The two cubs, Amani (meaning peace ) and Moja (meaning one ) were born in April to Shaka, a 7-year-old who was bred with a male called Wild Boy at the Cincinnati Zoo last fall. The Toledo Zoo sent Shaka to Cincinnati as part of Species Survival Plan (SSP) in conjunction with the Association of Zoos and Aquariums. This program helps ensure a future for this species through cooperative breeding and conservation.
Shaka returned to Toledo in February pregnant, marking the first time in the history of the cheetah Species Survival Plan (SSP) in the U.S. that a cheetah has been sent to another zoo for breeding, and then returned to her home institution to give birth. Since cheetah breeding is most successful in both the wild and in zoo settings when cheetahs have multiple mates to choose from, the cheetah SSP has set up several Regional Cheetah Breeding Facilities in zoos across the U.S. for the purpose of breeding genetically important animals.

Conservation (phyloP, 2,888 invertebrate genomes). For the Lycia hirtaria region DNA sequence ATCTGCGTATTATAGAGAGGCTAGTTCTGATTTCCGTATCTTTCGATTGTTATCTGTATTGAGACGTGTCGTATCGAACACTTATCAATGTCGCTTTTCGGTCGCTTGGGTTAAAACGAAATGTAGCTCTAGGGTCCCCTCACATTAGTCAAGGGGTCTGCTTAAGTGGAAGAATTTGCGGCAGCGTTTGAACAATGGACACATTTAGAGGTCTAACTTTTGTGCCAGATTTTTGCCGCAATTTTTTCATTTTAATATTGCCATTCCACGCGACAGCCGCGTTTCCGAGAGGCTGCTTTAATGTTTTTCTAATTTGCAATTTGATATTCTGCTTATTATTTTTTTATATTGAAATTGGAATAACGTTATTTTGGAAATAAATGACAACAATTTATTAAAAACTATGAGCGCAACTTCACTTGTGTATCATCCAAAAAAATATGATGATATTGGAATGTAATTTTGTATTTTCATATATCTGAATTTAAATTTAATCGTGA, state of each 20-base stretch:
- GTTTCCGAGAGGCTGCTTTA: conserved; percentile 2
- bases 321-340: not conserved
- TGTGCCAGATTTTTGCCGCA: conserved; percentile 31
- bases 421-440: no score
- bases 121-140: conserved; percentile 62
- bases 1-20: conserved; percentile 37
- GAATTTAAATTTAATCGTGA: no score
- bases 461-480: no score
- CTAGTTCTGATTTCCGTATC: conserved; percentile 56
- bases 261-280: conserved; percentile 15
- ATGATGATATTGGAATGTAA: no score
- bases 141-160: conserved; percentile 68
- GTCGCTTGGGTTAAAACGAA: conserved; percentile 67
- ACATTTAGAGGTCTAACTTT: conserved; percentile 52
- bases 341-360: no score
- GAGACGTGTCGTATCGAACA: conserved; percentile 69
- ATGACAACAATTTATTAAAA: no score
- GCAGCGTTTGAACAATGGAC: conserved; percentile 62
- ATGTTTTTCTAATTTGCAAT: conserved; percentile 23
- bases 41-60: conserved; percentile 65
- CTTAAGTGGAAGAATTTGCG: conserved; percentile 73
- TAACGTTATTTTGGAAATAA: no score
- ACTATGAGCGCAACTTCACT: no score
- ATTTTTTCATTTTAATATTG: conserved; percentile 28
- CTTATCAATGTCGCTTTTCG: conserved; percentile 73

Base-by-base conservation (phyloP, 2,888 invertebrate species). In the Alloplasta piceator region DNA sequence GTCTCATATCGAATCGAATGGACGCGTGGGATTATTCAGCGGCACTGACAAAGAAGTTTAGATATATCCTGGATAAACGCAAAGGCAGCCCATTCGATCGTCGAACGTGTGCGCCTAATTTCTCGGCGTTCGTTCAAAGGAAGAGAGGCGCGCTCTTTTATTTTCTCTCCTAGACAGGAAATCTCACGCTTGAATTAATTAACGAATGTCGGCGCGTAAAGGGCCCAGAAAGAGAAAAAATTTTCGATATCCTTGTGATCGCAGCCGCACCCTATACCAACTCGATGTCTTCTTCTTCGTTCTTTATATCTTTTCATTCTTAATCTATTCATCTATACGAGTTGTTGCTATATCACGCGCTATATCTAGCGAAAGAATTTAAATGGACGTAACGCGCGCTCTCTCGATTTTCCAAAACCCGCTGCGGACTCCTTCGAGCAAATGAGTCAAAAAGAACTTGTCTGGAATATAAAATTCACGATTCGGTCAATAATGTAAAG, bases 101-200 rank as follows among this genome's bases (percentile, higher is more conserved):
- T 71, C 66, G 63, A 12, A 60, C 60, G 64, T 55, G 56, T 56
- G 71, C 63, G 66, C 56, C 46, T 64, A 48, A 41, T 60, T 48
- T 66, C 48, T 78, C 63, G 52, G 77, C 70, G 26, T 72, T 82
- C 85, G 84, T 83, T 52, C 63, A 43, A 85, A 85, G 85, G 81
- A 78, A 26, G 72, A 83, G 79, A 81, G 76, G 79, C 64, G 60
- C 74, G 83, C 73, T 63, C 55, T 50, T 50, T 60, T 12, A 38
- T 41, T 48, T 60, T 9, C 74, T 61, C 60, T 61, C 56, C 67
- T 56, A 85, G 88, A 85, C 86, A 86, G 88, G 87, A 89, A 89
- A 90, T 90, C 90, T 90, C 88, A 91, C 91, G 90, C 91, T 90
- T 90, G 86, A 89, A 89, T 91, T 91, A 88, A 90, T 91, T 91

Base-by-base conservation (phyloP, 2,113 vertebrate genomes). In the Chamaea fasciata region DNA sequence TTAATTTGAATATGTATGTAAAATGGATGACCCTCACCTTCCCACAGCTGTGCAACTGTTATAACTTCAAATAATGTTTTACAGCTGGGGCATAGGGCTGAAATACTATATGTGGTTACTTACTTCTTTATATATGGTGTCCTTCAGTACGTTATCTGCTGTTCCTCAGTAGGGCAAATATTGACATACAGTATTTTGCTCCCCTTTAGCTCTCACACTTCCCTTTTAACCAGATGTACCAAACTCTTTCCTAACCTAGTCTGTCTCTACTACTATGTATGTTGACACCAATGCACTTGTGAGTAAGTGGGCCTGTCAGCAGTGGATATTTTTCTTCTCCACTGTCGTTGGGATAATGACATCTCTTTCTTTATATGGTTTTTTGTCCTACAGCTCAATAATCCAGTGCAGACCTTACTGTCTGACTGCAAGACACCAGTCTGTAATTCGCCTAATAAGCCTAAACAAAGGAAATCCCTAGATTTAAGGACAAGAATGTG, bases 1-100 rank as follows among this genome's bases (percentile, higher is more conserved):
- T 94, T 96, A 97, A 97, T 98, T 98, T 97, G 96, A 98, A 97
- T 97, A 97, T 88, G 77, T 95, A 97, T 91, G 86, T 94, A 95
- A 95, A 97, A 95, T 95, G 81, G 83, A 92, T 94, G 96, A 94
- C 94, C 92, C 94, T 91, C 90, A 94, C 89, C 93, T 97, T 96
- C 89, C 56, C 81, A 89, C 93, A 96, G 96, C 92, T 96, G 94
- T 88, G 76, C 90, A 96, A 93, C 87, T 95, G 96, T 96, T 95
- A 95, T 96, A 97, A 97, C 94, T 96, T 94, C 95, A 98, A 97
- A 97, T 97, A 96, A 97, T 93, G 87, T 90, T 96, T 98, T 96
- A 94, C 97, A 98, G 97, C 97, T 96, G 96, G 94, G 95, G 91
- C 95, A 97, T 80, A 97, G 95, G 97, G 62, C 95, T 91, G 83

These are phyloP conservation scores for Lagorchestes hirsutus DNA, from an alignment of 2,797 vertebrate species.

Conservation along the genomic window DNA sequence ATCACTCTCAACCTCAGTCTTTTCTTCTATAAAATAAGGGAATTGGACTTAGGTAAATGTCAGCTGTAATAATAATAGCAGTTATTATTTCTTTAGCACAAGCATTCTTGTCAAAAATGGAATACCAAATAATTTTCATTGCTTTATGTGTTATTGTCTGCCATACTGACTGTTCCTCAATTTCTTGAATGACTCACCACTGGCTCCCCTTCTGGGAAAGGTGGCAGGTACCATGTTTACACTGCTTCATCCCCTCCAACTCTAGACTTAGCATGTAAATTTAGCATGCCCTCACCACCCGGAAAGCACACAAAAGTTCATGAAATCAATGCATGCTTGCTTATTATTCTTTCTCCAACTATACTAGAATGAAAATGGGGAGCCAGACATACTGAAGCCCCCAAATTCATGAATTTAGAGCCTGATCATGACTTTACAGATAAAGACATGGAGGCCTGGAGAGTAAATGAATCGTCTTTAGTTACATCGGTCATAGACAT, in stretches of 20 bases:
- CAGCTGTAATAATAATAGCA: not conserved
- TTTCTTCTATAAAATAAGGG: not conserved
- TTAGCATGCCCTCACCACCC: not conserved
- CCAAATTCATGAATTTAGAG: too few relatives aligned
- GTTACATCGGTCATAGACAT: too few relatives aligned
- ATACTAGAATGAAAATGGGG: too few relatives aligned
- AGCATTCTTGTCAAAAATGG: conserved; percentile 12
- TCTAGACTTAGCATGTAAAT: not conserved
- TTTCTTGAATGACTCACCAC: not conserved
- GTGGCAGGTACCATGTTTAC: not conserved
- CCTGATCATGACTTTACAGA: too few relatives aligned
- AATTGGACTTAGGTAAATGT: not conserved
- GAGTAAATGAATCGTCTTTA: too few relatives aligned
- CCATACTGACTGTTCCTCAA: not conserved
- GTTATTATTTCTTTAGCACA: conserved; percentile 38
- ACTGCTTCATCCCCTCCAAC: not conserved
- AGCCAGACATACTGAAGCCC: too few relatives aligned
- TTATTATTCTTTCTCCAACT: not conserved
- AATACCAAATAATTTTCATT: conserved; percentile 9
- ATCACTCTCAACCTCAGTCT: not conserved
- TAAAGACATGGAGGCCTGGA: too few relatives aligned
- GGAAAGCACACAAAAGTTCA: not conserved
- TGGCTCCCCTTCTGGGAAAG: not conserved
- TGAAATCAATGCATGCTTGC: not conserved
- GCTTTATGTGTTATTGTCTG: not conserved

Shaka came to The Toledo Zoo in June of 2000 from the Hoedspruit Research and Breeding Center in South Africa, and Wild Boy was a gift to the Cincinnati Zoo from the president of Namibia. Since both parents came from Africa, the two cubs are genetically important to the cheetah population.
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